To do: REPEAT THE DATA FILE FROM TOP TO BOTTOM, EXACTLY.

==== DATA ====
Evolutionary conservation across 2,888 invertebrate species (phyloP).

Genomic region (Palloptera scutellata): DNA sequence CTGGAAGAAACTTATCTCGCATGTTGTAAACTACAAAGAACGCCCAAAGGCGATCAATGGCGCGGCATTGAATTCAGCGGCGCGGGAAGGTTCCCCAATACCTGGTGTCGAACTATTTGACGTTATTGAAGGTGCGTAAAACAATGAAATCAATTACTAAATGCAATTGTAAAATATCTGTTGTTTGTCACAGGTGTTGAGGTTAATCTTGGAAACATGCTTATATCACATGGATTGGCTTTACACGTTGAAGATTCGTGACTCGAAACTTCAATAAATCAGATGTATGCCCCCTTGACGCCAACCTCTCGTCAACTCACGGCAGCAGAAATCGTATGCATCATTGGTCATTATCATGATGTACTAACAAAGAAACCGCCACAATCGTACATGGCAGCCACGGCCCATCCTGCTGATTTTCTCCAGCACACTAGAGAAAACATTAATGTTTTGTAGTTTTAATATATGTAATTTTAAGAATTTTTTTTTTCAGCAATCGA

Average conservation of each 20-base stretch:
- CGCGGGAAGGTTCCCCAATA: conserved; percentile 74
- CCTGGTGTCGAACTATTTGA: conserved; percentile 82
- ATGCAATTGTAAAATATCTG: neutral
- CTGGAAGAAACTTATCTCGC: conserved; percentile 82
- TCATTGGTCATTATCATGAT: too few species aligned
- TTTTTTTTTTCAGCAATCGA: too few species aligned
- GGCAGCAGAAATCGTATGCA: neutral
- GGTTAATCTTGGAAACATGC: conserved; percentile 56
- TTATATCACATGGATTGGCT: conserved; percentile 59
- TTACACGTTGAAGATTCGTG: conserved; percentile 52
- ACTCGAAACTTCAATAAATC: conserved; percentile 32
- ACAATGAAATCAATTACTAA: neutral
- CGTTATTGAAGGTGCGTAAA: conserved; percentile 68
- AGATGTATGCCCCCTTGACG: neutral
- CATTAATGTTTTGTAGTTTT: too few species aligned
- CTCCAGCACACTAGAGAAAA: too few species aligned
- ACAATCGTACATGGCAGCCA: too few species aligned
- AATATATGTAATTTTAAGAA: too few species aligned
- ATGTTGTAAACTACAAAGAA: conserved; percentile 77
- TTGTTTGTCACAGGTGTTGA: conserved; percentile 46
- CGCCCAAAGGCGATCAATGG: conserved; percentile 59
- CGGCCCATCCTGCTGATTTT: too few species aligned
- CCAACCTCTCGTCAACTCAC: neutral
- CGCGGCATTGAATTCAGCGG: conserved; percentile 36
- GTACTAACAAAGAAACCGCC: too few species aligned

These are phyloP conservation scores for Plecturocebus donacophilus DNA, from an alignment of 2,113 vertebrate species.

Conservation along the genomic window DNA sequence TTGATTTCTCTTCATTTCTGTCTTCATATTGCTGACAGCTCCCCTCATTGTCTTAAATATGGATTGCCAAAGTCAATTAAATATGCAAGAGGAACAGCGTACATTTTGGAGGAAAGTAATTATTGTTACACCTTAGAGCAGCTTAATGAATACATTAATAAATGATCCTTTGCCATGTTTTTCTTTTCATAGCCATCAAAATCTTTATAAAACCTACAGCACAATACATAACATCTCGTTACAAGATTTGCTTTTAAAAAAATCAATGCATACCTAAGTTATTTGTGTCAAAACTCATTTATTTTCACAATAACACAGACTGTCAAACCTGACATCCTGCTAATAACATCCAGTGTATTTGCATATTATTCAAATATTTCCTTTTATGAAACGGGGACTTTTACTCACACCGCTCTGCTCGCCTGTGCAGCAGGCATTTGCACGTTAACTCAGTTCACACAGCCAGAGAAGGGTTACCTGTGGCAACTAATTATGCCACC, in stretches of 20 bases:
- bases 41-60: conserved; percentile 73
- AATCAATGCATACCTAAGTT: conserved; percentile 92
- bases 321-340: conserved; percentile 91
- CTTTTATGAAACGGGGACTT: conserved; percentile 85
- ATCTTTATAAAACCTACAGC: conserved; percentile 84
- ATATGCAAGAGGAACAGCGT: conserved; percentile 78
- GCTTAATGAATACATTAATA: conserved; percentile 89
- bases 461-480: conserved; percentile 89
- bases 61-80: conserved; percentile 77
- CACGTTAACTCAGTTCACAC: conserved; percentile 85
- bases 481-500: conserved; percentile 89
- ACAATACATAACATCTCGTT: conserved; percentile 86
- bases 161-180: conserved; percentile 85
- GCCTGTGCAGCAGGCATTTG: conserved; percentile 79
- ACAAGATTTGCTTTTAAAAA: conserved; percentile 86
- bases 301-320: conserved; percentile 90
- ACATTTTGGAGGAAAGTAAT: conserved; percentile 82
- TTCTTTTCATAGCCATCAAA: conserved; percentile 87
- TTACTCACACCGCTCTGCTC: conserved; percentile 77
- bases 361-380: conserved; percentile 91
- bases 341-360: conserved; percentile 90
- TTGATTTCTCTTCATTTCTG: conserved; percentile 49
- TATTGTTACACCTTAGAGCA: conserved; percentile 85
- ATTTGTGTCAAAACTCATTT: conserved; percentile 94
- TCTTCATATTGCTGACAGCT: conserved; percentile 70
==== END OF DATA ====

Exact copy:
Evolutionary conservation across 2,888 invertebrate species (phyloP).

Genomic region (Palloptera scutellata): DNA sequence CTGGAAGAAACTTATCTCGCATGTTGTAAACTACAAAGAACGCCCAAAGGCGATCAATGGCGCGGCATTGAATTCAGCGGCGCGGGAAGGTTCCCCAATACCTGGTGTCGAACTATTTGACGTTATTGAAGGTGCGTAAAACAATGAAATCAATTACTAAATGCAATTGTAAAATATCTGTTGTTTGTCACAGGTGTTGAGGTTAATCTTGGAAACATGCTTATATCACATGGATTGGCTTTACACGTTGAAGATTCGTGACTCGAAACTTCAATAAATCAGATGTATGCCCCCTTGACGCCAACCTCTCGTCAACTCACGGCAGCAGAAATCGTATGCATCATTGGTCATTATCATGATGTACTAACAAAGAAACCGCCACAATCGTACATGGCAGCCACGGCCCATCCTGCTGATTTTCTCCAGCACACTAGAGAAAACATTAATGTTTTGTAGTTTTAATATATGTAATTTTAAGAATTTTTTTTTTCAGCAATCGA

Average conservation of each 20-base stretch:
- CGCGGGAAGGTTCCCCAATA: conserved; percentile 74
- CCTGGTGTCGAACTATTTGA: conserved; percentile 82
- ATGCAATTGTAAAATATCTG: neutral
- CTGGAAGAAACTTATCTCGC: conserved; percentile 82
- TCATTGGTCATTATCATGAT: too few species aligned
- TTTTTTTTTTCAGCAATCGA: too few species aligned
- GGCAGCAGAAATCGTATGCA: neutral
- GGTTAATCTTGGAAACATGC: conserved; percentile 56
- TTATATCACATGGATTGGCT: conserved; percentile 59
- TTACACGTTGAAGATTCGTG: conserved; percentile 52
- ACTCGAAACTTCAATAAATC: conserved; percentile 32
- ACAATGAAATCAATTACTAA: neutral
- CGTTATTGAAGGTGCGTAAA: conserved; percentile 68
- AGATGTATGCCCCCTTGACG: neutral
- CATTAATGTTTTGTAGTTTT: too few species aligned
- CTCCAGCACACTAGAGAAAA: too few species aligned
- ACAATCGTACATGGCAGCCA: too few species aligned
- AATATATGTAATTTTAAGAA: too few species aligned
- ATGTTGTAAACTACAAAGAA: conserved; percentile 77
- TTGTTTGTCACAGGTGTTGA: conserved; percentile 46
- CGCCCAAAGGCGATCAATGG: conserved; percentile 59
- CGGCCCATCCTGCTGATTTT: too few species aligned
- CCAACCTCTCGTCAACTCAC: neutral
- CGCGGCATTGAATTCAGCGG: conserved; percentile 36
- GTACTAACAAAGAAACCGCC: too few species aligned

These are phyloP conservation scores for Plecturocebus donacophilus DNA, from an alignment of 2,113 vertebrate species.

Conservation along the genomic window DNA sequence TTGATTTCTCTTCATTTCTGTCTTCATATTGCTGACAGCTCCCCTCATTGTCTTAAATATGGATTGCCAAAGTCAATTAAATATGCAAGAGGAACAGCGTACATTTTGGAGGAAAGTAATTATTGTTACACCTTAGAGCAGCTTAATGAATACATTAATAAATGATCCTTTGCCATGTTTTTCTTTTCATAGCCATCAAAATCTTTATAAAACCTACAGCACAATACATAACATCTCGTTACAAGATTTGCTTTTAAAAAAATCAATGCATACCTAAGTTATTTGTGTCAAAACTCATTTATTTTCACAATAACACAGACTGTCAAACCTGACATCCTGCTAATAACATCCAGTGTATTTGCATATTATTCAAATATTTCCTTTTATGAAACGGGGACTTTTACTCACACCGCTCTGCTCGCCTGTGCAGCAGGCATTTGCACGTTAACTCAGTTCACACAGCCAGAGAAGGGTTACCTGTGGCAACTAATTATGCCACC, in stretches of 20 bases:
- bases 41-60: conserved; percentile 73
- AATCAATGCATACCTAAGTT: conserved; percentile 92
- bases 321-340: conserved; percentile 91
- CTTTTATGAAACGGGGACTT: conserved; percentile 85
- ATCTTTATAAAACCTACAGC: conserved; percentile 84
- ATATGCAAGAGGAACAGCGT: conserved; percentile 78
- GCTTAATGAATACATTAATA: conserved; percentile 89
- bases 461-480: conserved; percentile 89
- bases 61-80: conserved; percentile 77
- CACGTTAACTCAGTTCACAC: conserved; percentile 85
- bases 481-500: conserved; percentile 89
- ACAATACATAACATCTCGTT: conserved; percentile 86
- bases 161-180: conserved; percentile 85
- GCCTGTGCAGCAGGCATTTG: conserved; percentile 79
- ACAAGATTTGCTTTTAAAAA: conserved; percentile 86
- bases 301-320: conserved; percentile 90
- ACATTTTGGAGGAAAGTAAT: conserved; percentile 82
- TTCTTTTCATAGCCATCAAA: conserved; percentile 87
- TTACTCACACCGCTCTGCTC: conserved; percentile 77
- bases 361-380: conserved; percentile 91
- bases 341-360: conserved; percentile 90
- TTGATTTCTCTTCATTTCTG: conserved; percentile 49
- TATTGTTACACCTTAGAGCA: conserved; percentile 85
- ATTTGTGTCAAAACTCATTT: conserved; percentile 94
- TCTTCATATTGCTGACAGCT: conserved; percentile 70